By: Nancy Jerominski / Divine Caroline
Every day I see them … the committed fitness buffs out jogging to keep their bodies lean and their cardiovascular systems running at peak potential. Obviously, they’re getting that all important ninety minutes daily of cardio “they” insist is for our own good.
So why is it that most of them appear to be in exquisite agony? I don’t have to be near them to know that their footfalls slap the surface they’re running on even though I’m in my car with the windows rolled up. They plod along with lolling transverse abdominals, hyper-extended or hyper-flexed low backs, side-to side-shifting on varus femurs with duck feet and thrusting heads leading the way down their selected path.
“Why are you running when you haven’t learned to walk?!” I demand of the hapless, miserable looking “healthy” person who will never hear me. I fight the urge to stop my car and give them a tip or two along with my card to stop the madness.
I shake my head and drive on.
Most trainers and exercise buffs teach/get validation from their reflection. Everyone wants a “six pack” to punctuate the mirror muscles they spend endless hours in the gym pursuing. The usual result is a pretty exterior housing a highly dysfunctional movement package. Too much training of these “pretty-me” muscles (which are flexors of the skeletal system) can lead to chronic injuries, pain, and internal organs literally collapsing on themselves, impairing their function.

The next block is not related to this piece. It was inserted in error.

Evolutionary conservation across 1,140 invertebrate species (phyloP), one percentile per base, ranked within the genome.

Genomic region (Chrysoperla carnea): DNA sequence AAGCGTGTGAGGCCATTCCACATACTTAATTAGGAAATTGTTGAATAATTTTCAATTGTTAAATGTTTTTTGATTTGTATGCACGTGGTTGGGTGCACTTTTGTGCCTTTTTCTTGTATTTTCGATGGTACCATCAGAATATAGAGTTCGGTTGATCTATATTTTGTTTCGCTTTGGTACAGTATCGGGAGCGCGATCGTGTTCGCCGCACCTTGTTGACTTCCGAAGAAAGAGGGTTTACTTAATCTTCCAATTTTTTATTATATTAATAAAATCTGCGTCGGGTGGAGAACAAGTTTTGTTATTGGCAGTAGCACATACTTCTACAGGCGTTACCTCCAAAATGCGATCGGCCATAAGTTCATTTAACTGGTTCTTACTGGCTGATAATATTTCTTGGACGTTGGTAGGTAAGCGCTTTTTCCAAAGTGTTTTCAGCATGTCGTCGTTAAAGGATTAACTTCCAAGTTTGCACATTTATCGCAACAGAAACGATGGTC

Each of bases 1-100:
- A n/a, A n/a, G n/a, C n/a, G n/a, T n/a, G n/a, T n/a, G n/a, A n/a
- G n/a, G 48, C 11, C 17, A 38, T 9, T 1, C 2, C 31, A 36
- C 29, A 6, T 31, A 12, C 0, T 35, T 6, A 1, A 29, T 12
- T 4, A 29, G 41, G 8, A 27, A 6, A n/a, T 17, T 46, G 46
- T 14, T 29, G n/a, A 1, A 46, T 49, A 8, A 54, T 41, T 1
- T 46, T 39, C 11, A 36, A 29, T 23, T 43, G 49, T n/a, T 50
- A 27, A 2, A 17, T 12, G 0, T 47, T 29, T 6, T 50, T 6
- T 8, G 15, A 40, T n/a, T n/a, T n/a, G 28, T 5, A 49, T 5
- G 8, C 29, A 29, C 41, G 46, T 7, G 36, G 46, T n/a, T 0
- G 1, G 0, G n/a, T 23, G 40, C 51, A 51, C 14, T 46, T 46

Paul Chek maintains “training, not draining” our bodies. He is fond of saying that “pain is your body’s idiot light. That means stop, not push through it to get stronger.” After nearly thirty years of being around the more-is-better fitness fanaticism, I find I enthusiastically agree and my fifty-one year old body is proof of it. Why the experts continue to recommend ninety minutes of cardio-based exercise daily without considering what happens to a body on sub-par fake food, inadequate clean sources of fat and protein, hours of training, and go-go-go lifestyles stumps holistic conditioning practitioners like me.